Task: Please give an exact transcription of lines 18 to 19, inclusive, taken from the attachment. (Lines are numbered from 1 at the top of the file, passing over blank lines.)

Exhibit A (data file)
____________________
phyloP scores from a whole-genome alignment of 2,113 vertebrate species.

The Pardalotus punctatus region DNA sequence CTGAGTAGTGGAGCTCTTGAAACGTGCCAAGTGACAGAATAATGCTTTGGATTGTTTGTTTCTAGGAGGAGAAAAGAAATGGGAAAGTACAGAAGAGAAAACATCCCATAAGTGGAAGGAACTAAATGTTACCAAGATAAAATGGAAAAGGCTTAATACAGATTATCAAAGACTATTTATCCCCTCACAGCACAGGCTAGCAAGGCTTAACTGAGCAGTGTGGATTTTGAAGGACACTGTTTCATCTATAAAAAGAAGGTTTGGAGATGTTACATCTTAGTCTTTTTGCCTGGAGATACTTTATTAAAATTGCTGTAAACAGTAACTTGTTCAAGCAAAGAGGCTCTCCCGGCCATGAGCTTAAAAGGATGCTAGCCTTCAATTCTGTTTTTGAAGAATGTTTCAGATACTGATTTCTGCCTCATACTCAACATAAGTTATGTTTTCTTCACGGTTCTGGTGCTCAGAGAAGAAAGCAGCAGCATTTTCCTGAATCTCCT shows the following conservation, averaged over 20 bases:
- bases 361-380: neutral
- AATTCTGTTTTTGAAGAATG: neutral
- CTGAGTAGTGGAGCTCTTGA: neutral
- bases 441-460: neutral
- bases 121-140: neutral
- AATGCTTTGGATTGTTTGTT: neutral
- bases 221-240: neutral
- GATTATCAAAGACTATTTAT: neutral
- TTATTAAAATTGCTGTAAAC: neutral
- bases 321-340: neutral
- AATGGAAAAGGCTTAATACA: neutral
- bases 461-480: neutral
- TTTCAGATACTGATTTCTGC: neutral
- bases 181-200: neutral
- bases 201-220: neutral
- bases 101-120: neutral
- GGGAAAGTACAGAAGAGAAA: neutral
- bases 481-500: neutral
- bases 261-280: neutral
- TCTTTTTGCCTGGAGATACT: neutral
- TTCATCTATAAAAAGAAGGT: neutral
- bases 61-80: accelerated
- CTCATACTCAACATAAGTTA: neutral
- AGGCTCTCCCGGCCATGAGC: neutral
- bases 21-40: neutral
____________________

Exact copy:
- bases 101-120: neutral
- GGGAAAGTACAGAAGAGAAA: neutral